This extension comes just a couple of weeks after Amdocs announced its successful rollout of customer care and billing software for Russian telecom carrier VimpelCom. Amdocs' global customer base also includes European leaders Vodafone (VOD ), Deutsche Telekom, and Cegetel. By Todd Rosenbluth


  Amdocs will be reporting its fourth-quarter fiscal 2004 (September) results after the market closes on Wednesday, Nov. 3. While we expect it to highlight these signings during its earnings call, we hope to hear how developments with large client SBC Communications are progressing. In addition to wireline support, Amdocs provides billing and customer care services for SBC's 60% owned Cingular Wireless, which just last week closed its acquisition of AT&T Wireless (ATT ); the minority portion of Cingular uses a different billing provider.

The customer base of combined Cingular Wireless has nearly doubled to more than 46 million subscribers, but churn has been rising at both Cingular and AT&T Wireless. With Cingular intent on moving most AT&T Wireless customers onto the Cingular platform over the next 12 months, we see the likely influx of new wireless subscribers on Amdocs' system providing incremental revenues to the company. We believe that Amdocs will be a beneficiary, as Cingular needs to improve its customer-retention efforts in 2005, in our view, if it's to remain ahead of peer Verizon Wireless (VZ ) as the largest U.S. wireless carrier.

We believe that Amdocs has a highly scalable business model that's dependent on greater spending by telecom carriers. We forecast revenues of $454.3 million in the September quarter, up 10% from the prior year and 1% from the June quarter. We expect growth will come from both an increase in license revenues and from the larger services component.


  In fiscal 2005, we see revenues climbing 6% from the $1.78 billion expected in fiscal 2004. In the June quarter, Amdocs announced that its relationships with British Telecom and Vodafone have been expanded to include more services offered in more markets, which we believe will help to drive revenue growth.

Also incorporated in our estimates for fiscal 2005 revenues is an expected $85 million related to new customers moving onto SBC's wireless billing platform. As we have noted, we believe that SBC's Cingular Wireless will begin moving billing and customer-care services for former AT&T Wireless customers onto the Amdocs platform. We will update our estimates following Amdocs' Nov. 3 conference call.

We expect Amdocs' fiscal 2004 gross margin to narrow slightly, to 37%, but we see the margin widening sequentially in the September quarter on anticipated revenues increases and a more favorable product mix. We see operating margin widening to approximately 18% in fiscal 2004, from 16.5% in fiscal 2003, as selling costs are well contained. We project that operating margins will widen further in fiscal 2005 to 19%.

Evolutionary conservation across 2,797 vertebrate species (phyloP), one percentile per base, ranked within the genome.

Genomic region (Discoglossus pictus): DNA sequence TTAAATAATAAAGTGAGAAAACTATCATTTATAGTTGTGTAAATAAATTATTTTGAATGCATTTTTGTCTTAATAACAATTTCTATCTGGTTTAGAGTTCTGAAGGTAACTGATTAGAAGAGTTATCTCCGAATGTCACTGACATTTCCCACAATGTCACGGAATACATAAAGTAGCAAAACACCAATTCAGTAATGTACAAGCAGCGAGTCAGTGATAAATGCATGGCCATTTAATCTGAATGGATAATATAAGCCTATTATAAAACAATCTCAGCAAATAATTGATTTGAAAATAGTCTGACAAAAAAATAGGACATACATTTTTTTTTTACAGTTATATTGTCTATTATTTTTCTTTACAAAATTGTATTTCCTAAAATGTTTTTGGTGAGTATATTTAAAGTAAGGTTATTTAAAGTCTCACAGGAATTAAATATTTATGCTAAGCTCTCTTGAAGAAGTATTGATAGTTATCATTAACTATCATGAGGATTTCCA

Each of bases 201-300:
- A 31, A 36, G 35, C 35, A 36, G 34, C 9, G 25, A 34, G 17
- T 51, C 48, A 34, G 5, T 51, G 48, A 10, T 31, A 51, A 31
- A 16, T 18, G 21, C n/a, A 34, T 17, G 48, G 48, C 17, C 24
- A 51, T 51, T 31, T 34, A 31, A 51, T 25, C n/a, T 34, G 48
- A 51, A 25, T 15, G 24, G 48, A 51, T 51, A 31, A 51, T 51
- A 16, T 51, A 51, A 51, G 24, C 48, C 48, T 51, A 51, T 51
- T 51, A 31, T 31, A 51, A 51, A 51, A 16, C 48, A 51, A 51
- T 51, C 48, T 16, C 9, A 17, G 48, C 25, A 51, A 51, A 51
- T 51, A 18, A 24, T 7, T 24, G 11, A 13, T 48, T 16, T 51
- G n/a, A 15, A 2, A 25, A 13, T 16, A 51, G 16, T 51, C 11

We expect operating earnings per share (EPS) of 31 cents in the September quarter, before one-time items for acquisition-related costs and related tax effects. For fiscal 2005, we project EPS of $1.33, up from an expected $1.16 in fiscal 2004. Our calendar-year EPS forecast for 2005, which includes our projections for the December 2005 quarter, is $1.38. For comparison purposes with billing and customer care peers, we use calendar EPS estimates.


  We estimate Standard & Poor's Core Earnings of $1.04 per share in fiscal 2004 and $1.21 in fiscal 2005. In fiscal 2004, our S&P Core EPS estimates include estimated stock-based compensation expense of about $24.5 million (12 cents per share). In our opinion, the divergence between Amdocs' operating and S&P Core Earnings estimates is lower than that of other technology companies in Standard & Poor's coverage universe.

Our 12-month target price of $30 values Amdocs shares at 22 times our calendar year 2005 EPS estimate of $1.38, or a p-e-to-growth ratio of 1.5. While this is a slight premium to our peer group of billing and customer-care providers, it's similar to that seen in prior years, and we believe warranted in light of Amdocs' diversified customer base and wider operating margins. Our discounted cash-flow model supports our valuation and target price.

Risks to our recommendation and target price include the timing of contract signings, a potential slowdown in telecom spending, a potential acquisition in the cable billing space, the company's international exposure, and the stock's high beta.

Analyst Rosenbluth follows stocks of telecommunications services companies for Standard & Poor's Equity Research Services